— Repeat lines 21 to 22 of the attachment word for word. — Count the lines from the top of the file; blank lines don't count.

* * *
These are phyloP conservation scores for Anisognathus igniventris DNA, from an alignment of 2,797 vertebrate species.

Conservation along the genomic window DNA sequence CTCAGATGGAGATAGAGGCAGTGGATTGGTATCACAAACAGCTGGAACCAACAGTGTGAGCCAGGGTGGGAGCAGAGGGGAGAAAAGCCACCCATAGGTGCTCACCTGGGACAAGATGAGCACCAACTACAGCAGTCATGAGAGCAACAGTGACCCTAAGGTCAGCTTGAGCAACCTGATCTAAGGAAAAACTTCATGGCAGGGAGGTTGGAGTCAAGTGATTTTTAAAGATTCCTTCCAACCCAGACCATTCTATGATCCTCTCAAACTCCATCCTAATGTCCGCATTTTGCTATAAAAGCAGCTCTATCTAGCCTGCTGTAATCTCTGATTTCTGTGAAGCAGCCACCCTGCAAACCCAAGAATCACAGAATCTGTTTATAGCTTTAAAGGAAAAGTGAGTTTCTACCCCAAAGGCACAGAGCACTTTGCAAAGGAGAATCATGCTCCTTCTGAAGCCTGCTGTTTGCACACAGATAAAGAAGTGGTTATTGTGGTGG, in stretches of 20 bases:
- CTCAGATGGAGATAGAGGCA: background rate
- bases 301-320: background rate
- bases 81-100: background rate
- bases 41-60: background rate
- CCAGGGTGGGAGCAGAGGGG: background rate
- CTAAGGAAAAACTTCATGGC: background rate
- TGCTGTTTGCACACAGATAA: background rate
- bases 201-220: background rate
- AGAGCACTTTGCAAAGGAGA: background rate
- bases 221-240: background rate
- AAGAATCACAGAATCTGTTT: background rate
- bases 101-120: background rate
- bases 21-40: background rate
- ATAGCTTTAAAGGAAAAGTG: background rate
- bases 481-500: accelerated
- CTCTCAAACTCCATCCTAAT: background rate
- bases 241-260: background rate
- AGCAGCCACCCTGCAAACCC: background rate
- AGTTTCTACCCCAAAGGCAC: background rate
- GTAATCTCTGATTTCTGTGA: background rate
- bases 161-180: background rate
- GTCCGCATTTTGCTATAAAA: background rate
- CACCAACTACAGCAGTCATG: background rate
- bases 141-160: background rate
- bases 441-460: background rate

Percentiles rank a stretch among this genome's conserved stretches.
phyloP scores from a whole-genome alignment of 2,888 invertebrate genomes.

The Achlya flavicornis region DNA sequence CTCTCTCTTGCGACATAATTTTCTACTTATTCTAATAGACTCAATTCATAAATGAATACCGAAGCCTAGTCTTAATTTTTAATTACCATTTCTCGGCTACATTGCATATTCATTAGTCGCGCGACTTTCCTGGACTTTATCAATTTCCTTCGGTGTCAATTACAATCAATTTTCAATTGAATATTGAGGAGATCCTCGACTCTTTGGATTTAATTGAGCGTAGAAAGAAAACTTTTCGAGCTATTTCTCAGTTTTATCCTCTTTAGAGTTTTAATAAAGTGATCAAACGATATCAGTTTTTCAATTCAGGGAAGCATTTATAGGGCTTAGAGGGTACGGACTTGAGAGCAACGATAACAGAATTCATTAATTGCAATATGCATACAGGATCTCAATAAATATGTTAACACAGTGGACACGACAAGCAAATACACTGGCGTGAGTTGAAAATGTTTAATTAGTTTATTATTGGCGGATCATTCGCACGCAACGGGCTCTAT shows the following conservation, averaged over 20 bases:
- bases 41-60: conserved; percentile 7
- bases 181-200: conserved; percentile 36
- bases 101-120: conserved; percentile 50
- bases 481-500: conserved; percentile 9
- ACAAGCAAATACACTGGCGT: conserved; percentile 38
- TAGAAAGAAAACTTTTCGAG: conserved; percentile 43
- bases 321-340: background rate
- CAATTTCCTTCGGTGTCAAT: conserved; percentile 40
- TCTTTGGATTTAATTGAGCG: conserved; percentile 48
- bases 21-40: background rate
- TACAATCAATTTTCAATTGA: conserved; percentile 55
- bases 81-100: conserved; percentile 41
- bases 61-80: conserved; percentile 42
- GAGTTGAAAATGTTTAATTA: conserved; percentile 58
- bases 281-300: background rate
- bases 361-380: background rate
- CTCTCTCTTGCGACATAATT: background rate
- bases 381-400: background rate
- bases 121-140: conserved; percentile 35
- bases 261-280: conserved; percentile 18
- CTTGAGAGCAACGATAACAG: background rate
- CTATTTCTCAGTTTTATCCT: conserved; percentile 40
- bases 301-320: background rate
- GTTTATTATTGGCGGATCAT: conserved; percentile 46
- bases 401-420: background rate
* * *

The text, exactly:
- AGTTTCTACCCCAAAGGCAC: background rate
- GTAATCTCTGATTTCTGTGA: background rate